Elon Musk’s SpaceX has been gathering impressive momentum in recent weeks with a series of successful launches, including taking NASA astronauts to the International Space Station (ISS). The latest launch saw another batch of Starlink satellites sent into Earth’s orbit, taking the total number of SpaceX satellites to more than 500.
SpaceX has released the footage from the latest launch, stating on its website: “On Saturday, June 13 at 5:21 a.m. EDT, 9:21 UTC, SpaceX successfully launched its ninth Starlink mission, carrying 58 Starlink satellites and three of Planet’s SkySats.
“This mission marked SpaceX’s first SmallSat Rideshare Program launch.
“Falcon 9’s first stage previously supported Dragon’s 19th and 20th resupply missions to the International Space Station. Following stage separation, SpaceX’s Falcon 9 first stage landed on the ‘Of Course I Still Love You’ droneship stationed in the Atlantic Ocean.
“One half of Falcon 9’s fairing previously flew on the JCSAT-18/Kacific1 mission, and the other half previously flew on SpaceX’s third Starlink mission.
“Planet’s SkySats were deployed sequentially beginning about 12 minutes after liftoff, and the Starlink satellites deployed approximately 26 minutes after liftoff.”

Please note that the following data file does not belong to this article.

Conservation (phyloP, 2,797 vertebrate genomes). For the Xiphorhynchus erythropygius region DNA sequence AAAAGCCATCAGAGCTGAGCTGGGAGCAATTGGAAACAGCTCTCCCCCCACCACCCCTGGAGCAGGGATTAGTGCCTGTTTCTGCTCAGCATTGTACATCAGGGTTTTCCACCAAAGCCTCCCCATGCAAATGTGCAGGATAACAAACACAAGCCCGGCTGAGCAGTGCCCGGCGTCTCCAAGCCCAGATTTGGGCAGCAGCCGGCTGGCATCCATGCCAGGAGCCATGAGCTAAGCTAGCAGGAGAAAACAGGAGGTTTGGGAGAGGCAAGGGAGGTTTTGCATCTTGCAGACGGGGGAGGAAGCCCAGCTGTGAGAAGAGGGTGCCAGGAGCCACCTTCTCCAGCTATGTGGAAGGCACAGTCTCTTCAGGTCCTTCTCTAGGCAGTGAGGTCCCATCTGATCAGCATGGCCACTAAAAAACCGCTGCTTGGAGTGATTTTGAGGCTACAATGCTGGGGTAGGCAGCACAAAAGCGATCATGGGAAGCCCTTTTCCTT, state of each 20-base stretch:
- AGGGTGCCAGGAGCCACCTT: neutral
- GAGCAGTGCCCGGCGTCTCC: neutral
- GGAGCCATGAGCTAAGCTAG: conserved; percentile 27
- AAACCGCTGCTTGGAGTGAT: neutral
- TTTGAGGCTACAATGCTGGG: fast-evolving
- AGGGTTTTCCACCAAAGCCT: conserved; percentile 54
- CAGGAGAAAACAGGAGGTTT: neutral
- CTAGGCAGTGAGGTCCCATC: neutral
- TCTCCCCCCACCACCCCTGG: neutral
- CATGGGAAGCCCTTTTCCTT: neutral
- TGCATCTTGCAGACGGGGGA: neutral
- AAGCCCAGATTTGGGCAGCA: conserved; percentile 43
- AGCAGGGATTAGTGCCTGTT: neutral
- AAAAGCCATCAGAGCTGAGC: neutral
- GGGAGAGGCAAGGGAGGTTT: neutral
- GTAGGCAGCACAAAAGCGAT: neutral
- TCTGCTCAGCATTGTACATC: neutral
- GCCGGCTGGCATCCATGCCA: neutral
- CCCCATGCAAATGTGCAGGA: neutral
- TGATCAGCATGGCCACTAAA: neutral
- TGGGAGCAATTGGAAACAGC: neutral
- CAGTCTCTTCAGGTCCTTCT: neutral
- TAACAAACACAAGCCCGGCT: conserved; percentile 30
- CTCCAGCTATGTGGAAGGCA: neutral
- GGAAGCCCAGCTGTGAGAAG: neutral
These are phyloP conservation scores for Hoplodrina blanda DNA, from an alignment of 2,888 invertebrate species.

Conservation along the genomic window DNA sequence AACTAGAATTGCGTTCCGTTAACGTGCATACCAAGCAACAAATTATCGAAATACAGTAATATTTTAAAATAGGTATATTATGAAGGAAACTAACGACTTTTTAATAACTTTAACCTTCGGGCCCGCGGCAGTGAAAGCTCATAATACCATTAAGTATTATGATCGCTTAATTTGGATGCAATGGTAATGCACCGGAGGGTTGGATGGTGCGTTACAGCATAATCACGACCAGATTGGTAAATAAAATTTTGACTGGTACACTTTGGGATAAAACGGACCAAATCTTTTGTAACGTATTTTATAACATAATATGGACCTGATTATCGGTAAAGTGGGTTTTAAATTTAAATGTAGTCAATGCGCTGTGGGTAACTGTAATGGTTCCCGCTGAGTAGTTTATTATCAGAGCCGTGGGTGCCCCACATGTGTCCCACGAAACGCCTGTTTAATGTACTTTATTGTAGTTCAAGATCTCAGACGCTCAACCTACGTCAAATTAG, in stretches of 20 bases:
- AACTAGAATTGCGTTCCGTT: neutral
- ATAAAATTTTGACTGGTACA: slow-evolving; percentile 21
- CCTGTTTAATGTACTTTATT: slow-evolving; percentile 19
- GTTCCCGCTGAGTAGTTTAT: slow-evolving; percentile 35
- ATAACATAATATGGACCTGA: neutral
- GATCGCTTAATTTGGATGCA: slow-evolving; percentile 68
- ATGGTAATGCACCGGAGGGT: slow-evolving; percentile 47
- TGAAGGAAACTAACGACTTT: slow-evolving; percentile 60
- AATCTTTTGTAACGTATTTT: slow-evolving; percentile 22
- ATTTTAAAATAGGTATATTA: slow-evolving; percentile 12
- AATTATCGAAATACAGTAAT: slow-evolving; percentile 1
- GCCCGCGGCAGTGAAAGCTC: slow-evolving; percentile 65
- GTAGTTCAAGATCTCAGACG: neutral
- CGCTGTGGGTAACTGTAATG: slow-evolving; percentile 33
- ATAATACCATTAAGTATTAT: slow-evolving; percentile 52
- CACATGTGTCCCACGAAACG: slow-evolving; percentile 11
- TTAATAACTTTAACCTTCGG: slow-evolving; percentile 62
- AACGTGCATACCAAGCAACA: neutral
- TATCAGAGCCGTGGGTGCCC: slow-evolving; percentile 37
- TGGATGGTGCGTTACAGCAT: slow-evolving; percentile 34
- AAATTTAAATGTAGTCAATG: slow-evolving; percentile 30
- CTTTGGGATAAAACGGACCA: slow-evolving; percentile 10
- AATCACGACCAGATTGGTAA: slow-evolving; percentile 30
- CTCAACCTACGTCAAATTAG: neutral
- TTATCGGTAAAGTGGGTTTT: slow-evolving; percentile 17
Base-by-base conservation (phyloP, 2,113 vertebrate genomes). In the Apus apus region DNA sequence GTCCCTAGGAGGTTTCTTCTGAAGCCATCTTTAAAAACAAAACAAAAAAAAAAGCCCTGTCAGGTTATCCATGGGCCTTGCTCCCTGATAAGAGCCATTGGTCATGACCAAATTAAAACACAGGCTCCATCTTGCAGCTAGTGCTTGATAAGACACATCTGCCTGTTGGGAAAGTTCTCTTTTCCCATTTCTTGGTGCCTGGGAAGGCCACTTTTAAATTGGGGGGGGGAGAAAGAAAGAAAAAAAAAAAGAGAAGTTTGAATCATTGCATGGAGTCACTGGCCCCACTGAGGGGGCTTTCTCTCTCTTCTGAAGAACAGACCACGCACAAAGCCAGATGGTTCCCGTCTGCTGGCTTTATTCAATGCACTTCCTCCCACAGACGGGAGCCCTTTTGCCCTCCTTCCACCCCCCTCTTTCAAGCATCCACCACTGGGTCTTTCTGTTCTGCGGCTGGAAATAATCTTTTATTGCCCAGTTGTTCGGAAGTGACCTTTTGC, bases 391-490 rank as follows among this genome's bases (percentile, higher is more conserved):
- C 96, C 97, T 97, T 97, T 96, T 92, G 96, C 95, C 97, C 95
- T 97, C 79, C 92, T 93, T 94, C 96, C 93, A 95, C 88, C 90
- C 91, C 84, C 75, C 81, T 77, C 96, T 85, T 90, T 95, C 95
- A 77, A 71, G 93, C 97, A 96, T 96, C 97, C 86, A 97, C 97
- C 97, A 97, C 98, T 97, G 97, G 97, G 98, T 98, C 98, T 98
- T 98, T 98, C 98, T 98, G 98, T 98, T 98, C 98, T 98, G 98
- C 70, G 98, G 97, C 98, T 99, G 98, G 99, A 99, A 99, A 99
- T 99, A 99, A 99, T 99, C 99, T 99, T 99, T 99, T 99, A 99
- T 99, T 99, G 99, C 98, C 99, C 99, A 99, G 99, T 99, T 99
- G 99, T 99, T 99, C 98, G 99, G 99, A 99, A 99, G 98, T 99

Starlink is SpaceX’s ambitious yet controversial plan to launch 12,000 satellites into Earth’s orbit, with the aim of supplying internet to every corner of the globe.
The first of the 12,000 satellites were launched in May 2019, and month by month Elon Musk’s firm has steadily been increasing its numbers in the skies.
The plans were met with criticism from astronomers who claimed satellite constellations were obscuring the view of the cosmos.
Despite conceding Mr Musk’s Starlink project came with “good intentions”, astronomers are concerned about how it will affect their understanding of the universe and what it contains.
Last year, the International Astronomical Union (IAU) said in a statement: “The scientific concerns are twofold.
“Firstly, the surfaces of these satellites are often made of highly reflective metal, and reflections from the Sun in the hours after sunset and before sunrise make them appear as slow-moving dots in the night sky.
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“Although most of these reflections may be so faint that they are hard to pick out with the naked eye, they can be detrimental to the sensitive capabilities of large ground-based astronomical telescopes, including the extreme wide-angle survey telescopes currently under construction.
“Secondly, despite notable efforts to avoid interfering with radio astronomy frequencies, aggregate radio signals emitted from the satellite constellations can still threaten astronomical observations at radio wavelengths.
“Recent advances in radio astronomy, such as producing the first image of a black hole or understanding more about the formation of planetary systems, were only possible through concerted efforts in safeguarding the radio sky from interference.”
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